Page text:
Figure 3: Immunohistochemistry showing: TTF1 (Thyroid transcription factor) (A) and Thyroglobulin (B) positivity.

Considering the patient's history, morphological appearance, and immunohistochemical findings, the diagnosis of metastatic thyroid carcinoma with follicular architecture was confirmed.

3. Discussion

Based on histological patterns, thyroid cancers are categorized as differentiated carcinomas, which include papillary and follicular carcinomas, as well as undifferentiated anaplastic carcinomas. Medullary carcinoma refers to thyroid cancer originating from parafollicular cells [3]. Papillary carcinoma represents the most prevalent subtype, accounting for 80–85% of all thyroid malignancies. Papillary thyroid carcinomas are frequently identified between the ages of 30 and 50 and are more prevalent in women, with rates 2 to 4 times greater than those in men [4]. Macroscopically, these cancers exhibit variability in size (average 2.5 cm) and typically present as firm, white masses with calcification. Microscopically, papillary thyroid carcinomas are distinguished by enlarged clear nuclei containing hypodense chromatin, which gives them a ground glass appearance [5]. Follicular variant of papillary thyroid carcinoma is characterized by a follicular architectural pattern, while retaining nuclear features typical of a papillary carcinoma [6]. In our case, we did not observe the classic nuclear morphology of papillary thyroid carcinoma. This finding could resemble lymph node metastases from papillary carcinoma, where certain cases exhibit only a follicular growth pattern and positive staining for thyroglobulin, lacking the typical nuclear features of PTC [7]. It is important to mention that the fifth edition of the World Health Organization classification identifies invasive encapsulated follicular variant of papillary thyroid carcinoma (IEFVPTC) as a separate entity that is no longer classified as a subtype of PTC. IEFVPTCs have a fibrous capsule or well-defined border and lack the histologic features of infiltrative follicular PTC. Like follicular thyroid carcinomas (FTC), IEFVPTC can invade vessels in the capsule and cause distant metastasis [8].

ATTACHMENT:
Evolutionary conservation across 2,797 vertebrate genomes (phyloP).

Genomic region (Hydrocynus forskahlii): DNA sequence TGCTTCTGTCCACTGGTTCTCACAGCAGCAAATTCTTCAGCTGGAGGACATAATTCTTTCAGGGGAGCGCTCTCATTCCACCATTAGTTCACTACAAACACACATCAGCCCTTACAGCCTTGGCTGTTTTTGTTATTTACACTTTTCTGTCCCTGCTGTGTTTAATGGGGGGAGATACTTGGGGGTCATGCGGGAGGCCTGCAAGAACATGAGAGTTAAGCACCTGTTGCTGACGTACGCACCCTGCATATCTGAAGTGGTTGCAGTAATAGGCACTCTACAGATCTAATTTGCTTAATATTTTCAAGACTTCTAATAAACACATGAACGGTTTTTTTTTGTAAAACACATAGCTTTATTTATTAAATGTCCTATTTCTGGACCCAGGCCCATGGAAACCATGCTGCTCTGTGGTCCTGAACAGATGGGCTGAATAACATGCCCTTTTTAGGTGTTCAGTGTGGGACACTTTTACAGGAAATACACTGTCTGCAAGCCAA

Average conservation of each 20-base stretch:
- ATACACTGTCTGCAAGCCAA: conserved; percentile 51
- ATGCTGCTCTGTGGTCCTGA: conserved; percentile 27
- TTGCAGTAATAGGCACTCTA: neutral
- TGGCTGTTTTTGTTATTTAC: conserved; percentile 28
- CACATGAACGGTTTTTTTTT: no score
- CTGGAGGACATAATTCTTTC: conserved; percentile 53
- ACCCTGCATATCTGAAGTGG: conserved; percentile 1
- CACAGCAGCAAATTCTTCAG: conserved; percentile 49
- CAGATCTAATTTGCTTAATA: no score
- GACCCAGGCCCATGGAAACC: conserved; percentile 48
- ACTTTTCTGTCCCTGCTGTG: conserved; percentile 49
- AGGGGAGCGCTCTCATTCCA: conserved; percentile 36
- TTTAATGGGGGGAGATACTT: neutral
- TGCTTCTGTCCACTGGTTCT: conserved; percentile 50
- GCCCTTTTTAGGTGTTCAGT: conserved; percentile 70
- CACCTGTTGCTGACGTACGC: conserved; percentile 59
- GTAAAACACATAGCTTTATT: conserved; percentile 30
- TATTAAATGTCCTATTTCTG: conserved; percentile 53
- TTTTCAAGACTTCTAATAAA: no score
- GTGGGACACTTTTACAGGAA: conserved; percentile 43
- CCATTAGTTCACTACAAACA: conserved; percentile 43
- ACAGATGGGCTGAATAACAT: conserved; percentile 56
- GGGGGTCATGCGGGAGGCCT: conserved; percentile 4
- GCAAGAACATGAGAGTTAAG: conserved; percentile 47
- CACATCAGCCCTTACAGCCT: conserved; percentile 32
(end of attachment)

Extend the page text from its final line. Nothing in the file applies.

Approximately 10% of patients diagnosed with papillary thyroid carcinoma, and 20% to 40% of those with the follicular subtype succumb to complications related to their local disease and distant metastases. The reported occurrence rates of distant metastases in differentiated thyroid cancer range from 6% to 20%, with variations observed between the papillary and follicular subtypes [9]. In DTC, metastatic disease typically follows a more favorable trajectory than other malignancies with widespread dissemination, often resulting in 10-year survival rates of 50% across most series. The lungs and bones are the sites most commonly affected by distant metastases in DTC patients. While metastases can also occur in the brain, liver, skin, pleura, and muscle, they are less frequent [10]. Previous case   reports   have   described   solitary,   symptomatic skeletal   muscle   metastases   to   the   biceps, trapezius, and vastus medialis muscles [1]. Here, we present a case of soft tissue metastasis from papillary thyroid cancer   to   the skeletal   muscle   of   the   gluteal region. Metastases to atypical locations, such as soft tissues, typically indicate dedifferentiation and often emerge years after the initial presentation [10]. In this case, the patient presented with a mass in the hip area 7 years after a thyroidectomy. When identifying soft tissue masses, it is crucial to determine their histology, as primary cancers originating from the lung, kidney, and colon are frequently reported as the most common sources of soft tissue metastases [11]. Immunohistochemical staining with a panel of antibodies against thyroglobulin and TTF-1 confirmed the thyroidal origin of the neoplasm [12].

4. Conclusion

This report highlights an unusual case of metastatic papillary thyroid carcinoma extending to the soft tissues of the gluteal region in the presence of recurrent disease. The practical interest of this observation lies in the fact that, although differentiated thyroid carcinoma is usually clinically indolent, it can sometimes develop distant metastases and even present as a metastatic tumor.